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Baked beans, the ones usually served alongside our backyard grilled hamburgers and hot dogs, are typically a hit-and-miss experience. At their best, the beans are tender and deeply flavorful, with a discernible smokiness and a hint of brown sugar. At their worst, they're mushy and so overwhelmingly sweet that no other flavors are allowed to shine.

In my experience, baked beans often fall into the latter category, usually because they start with canned beans, which typically are already quite soft and contain an impressive amount of sugar. Then they're often augmented with more sugar, along with ketchup and/or barbecue sauce and baked until the beans have given up all their texture and become almost indistinguishable from the sauce.

When you start with dried beans, though, and add ingredients that bring more to the party than a harsh hit of fructose, the dish can be a delicious revelation, with beans that maintain their shape and have a toothsome bite and just the right amount of sweetness and spice.

Most of us associate baked beans with New England, but the Southwest has its own history with the dish in the form of cowboy beans.

Like the classic New England variety, there are a million versions of cowboy baked beans. Some are more like a main dish, studded with barbecued or ground meat. Others include fresh or dried chiles. More often than not, a splash of barbecue sauce is stirred in, along with a surprising ingredient — coffee.

Coffee brings a slightly bitter note that offsets the sweetness and offers a necessary depth of flavor.

In this week's recipe, Slow-Baked Cowboy Beans, I also include a hit of smokiness in the form of bacon, chipotle chiles and smoked paprika, which, for me, ties the dish back to its campfire origin and brings yet one more layer of complexity.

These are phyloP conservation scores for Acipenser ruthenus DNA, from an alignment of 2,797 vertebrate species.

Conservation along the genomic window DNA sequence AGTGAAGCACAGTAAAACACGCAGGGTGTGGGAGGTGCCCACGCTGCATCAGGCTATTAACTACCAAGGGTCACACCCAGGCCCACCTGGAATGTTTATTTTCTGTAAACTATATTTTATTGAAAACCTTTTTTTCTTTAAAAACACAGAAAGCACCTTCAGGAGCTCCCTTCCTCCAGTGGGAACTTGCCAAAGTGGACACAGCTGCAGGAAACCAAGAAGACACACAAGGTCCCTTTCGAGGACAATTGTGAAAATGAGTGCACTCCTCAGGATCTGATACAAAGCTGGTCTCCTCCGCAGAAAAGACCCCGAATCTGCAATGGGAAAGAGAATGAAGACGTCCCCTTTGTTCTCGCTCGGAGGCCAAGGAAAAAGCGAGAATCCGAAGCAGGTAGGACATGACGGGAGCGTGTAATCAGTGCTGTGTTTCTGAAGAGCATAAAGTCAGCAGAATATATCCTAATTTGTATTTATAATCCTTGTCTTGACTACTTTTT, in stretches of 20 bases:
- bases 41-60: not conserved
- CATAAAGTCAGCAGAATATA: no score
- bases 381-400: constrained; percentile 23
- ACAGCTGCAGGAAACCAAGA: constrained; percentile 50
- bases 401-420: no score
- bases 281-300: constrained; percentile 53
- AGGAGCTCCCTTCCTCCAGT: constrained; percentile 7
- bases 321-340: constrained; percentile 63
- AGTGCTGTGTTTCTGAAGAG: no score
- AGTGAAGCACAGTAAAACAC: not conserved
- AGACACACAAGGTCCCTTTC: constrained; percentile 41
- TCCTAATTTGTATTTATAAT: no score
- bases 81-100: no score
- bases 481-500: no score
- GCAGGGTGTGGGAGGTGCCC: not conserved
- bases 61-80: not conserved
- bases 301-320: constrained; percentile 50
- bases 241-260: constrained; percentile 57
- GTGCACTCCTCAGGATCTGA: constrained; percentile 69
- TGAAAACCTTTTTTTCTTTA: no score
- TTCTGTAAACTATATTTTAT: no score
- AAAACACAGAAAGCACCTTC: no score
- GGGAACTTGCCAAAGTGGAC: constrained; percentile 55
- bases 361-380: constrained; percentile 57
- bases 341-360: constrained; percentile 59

All of these ingredients are brought together in a Dutch oven and baked slowly, giving everything the time and heat necessary to transform into one memorably delicious side dish for any summertime occasion.

Slow-Baked Cowboy Beans

Serves 8 to 10.

Perfect for a backyard barbecue, picnic or weekend at the cabin, these smoky, slightly sweet beans get their kick from a combination of chiles, spices, barbecue sauce and a dose of strong coffee. This recipe needs to be made in advance. From Meredith Deeds.

• 1 lb. dried pinto or navy beans, washed and picked clean of any debris

• 4 slices bacon, chopped

• 1 medium onion, chopped

• 3 medium cloves garlic, finely chopped

• 1 tbsp. chili powder

• 1 tsp. smoked paprika

• 5 c. water

• 1 1/2 c. strong black coffee

• 1 chipotle chile in adobo sauce, finely chopped

• 1/3 c. packed brown sugar

• 1 tbsp. Dijon mustard

• 1/3 c. barbecue sauce

• Salt and freshly ground black pepper


Place beans in a large bowl and pour in enough water to cover beans by 2 inches. Let soak overnight. Alternatively, place beans and 8 cups of water in large saucepan. Bring to boil over high heat and cook for 5 minutes. Remove from heat and allow beans to sit for 1 hour. Drain beans.

Preheat oven to 300 degrees. Heat a large Dutch oven over medium heat. Add bacon and cook, stirring frequently, until just beginning to brown, about 6 to 8 minutes. Add in the onion and continue to cook, stirring frequently, until lightly brown, about 6 to 8 minutes more. Add garlic, chili powder and smoked paprika and cook until fragrant, about 1 minute (be careful not to burn the spices). Add drained beans, water and coffee. Bring to a boil. Add brown sugar, mustard, barbecue sauce and 2 teaspoons salt. Return to boil, cover pot and transfer to oven.

Cook, covered, until beans are just tender, 1 1/2 to 2 hours. Uncover and continue to cook, stirring occasionally, until liquid has thickened to the desired consistency, 1 to 1 1/2 hours more. Remove from oven and season to taste with salt and pepper. (Beans can be made and kept refrigerated up to 4 days in advance.)

Meredith Deeds is a cookbook author and food writer from Edina. Reach her at Follow her on Instagram ­at @meredithdeeds.